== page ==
rhetoric Rhetoric () is the art Art is a diverse range of (products of) human activities involving creative imagination to express technical proficiency, beauty, emotional power, or conceptual ideas. There is no generally agreed definition ...
,
logic Logic is an interdisciplinary field which studies truth and reasoning Reason is the capacity of consciously making sense of things, applying logic Logic (from Ancient Greek, Greek: grc, wikt:λογική, λογική, label=none, lit ...

logic
,
arithmetic Arithmetic (from the Ancient Greek, Greek wikt:en:ἀριθμός#Ancient Greek, ἀριθμός ''arithmos'', 'number' and wikt:en:τική#Ancient Greek, τική wikt:en:τέχνη#Ancient Greek, έχνη ''tiké échne', 'art' or 'cra ...
,
geometry Geometry (from the grc, γεωμετρία; ''wikt:γῆ, geo-'' "earth", ''wikt:μέτρον, -metron'' "measurement") is, with arithmetic, one of the oldest branches of mathematics. It is concerned with properties of space that are related ...

geometry
,
astronomy Astronomy (from el, ἀστρονομία, literally meaning the science that studies the laws of the stars) is a natural science that studies astronomical object, celestial objects and celestial event, phenomena. It uses mathematics, physi ...
, musical theory, medicine, and
architecture upright=1.45, alt=Plan d'exécution du second étage de l'hôtel de Brionne (dessin) De Cotte 2503c – Gallica 2011 (adjusted), Plan of the second floor (attic storey) of the Hôtel de Brionne in Paris – 1734. Architecture (Latin ''archit ...

architecture
. Using Varro's list, subsequent writers defined the seven classical "liberal arts of the medieval schools". In 37 BC, in his old age, he also wrote on agriculture for his wife Fundania, writing a "voluminous" work ''De re rustica'' (also called ''Res rusticae'')—similar to
Cato the Elder Marcus Porcius Cato (; 234–149 BC), also known as Cato the Censor ( la, Censorius), the Elder and the Wise, was a Roman soldier, senator The Curia Julia in the Roman Forum ">Roman_Forum.html" ;"title="Curia Julia in the Roman Forum">Curia ...
's similar work ''De agri cultura''—on the management of large slave-run estates.


Calendars

Fasti Antiates Maiores, an inscription containing the Roman calendar. This calendar predates the Julian reform of the calendar; it contains the months ''Quintilis'' and ''Sextilis'', and allows for the insertion of an intercalary month The compilation of the ''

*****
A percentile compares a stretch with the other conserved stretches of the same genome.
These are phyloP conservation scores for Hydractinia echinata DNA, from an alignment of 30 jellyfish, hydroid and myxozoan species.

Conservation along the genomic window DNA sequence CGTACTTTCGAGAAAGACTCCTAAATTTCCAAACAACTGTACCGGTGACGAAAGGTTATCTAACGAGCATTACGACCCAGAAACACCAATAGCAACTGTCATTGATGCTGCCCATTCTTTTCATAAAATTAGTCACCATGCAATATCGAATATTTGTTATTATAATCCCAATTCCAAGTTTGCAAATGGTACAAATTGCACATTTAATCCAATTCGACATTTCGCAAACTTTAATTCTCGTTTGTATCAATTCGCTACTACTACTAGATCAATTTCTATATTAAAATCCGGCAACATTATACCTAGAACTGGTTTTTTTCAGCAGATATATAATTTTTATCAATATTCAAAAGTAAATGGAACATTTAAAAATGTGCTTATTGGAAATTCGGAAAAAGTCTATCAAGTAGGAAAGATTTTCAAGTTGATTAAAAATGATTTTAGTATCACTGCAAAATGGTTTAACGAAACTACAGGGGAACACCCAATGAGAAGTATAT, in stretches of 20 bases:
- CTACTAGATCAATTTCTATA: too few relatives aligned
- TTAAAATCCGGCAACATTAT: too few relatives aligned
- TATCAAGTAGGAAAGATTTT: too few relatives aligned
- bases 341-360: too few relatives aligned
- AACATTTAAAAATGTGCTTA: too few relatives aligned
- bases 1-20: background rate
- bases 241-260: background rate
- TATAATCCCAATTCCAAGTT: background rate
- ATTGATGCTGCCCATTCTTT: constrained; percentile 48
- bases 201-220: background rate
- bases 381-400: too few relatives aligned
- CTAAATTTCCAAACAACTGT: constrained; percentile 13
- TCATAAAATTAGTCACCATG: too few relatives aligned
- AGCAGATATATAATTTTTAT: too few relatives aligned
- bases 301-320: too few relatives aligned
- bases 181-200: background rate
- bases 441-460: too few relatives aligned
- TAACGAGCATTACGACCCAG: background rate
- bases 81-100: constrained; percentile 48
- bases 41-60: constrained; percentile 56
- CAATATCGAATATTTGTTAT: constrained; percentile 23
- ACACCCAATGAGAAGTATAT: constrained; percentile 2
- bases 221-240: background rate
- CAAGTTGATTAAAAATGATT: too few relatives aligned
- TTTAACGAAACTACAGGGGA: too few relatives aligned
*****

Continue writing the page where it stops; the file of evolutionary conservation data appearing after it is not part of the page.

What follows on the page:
Varronian chronology This is a list of Roman consul, consuls known to have held office, from the beginning of the Roman Republic to the latest use of the title in Roman Empire, Imperial times, together with those magistrates of the Republic who were appointed in place ...
'' was an attempt to determine an exact year-by-year timeline of
Roman history The history of Rome includes the history of the Rome, city of Rome as well as the Ancient Rome, civilisation of ancient Rome. Roman history has been influential on the modern world, especially in the history of the Catholic Church, and Roman law ...
up to his time. It is based on the traditional sequence of the consuls of the
Roman Republic The Roman Republic ( la, Rēs pūblica Rōmāna ) was a state of the ancient Rome, classical Roman civilization, run through res publica, public Representation (politics), representation of the Roman people. Beginning with the Overthrow of the ...
—supplemented, where necessary, by inserting "dictatorial" and "anarchic" years. It has been demonstrated to be somewhat erroneous but has become the widely accepted standard chronology, in large part because it was inscribed on the arch of Augustus in Rome; though that arch no longer stands, a large portion of the chronology has survived under the name of ''
Fasti Capitolini The ''Fasti Capitolini'', or Capitoline Fasti, are a list of the chief magistrates of the Roman Republic, extending from the early fifth century BC down to the reign of Augustus Caesar Augustus (23 September 63 BC19 August AD 14) was the ...
.''


Works

Varro's literary output was prolific; Ritschl estimated it at 74 works in some 620 books, of which only one work survives complete, although we possess many fragments of the others, mostly in Gellius' '' Attic Nights''. He was called "the most learned of the Romans" by
Quintilian Marcus Fabius Quintilianus (; 35 – 100 AD) was a Roman Roman or Romans usually refers to: *Rome, the capital city of Italy *Ancient Rome, Roman civilization from 8th century BC to 5th century AD *Roman people, the people of ancient Rome ...

Quintilian
, and also recognized by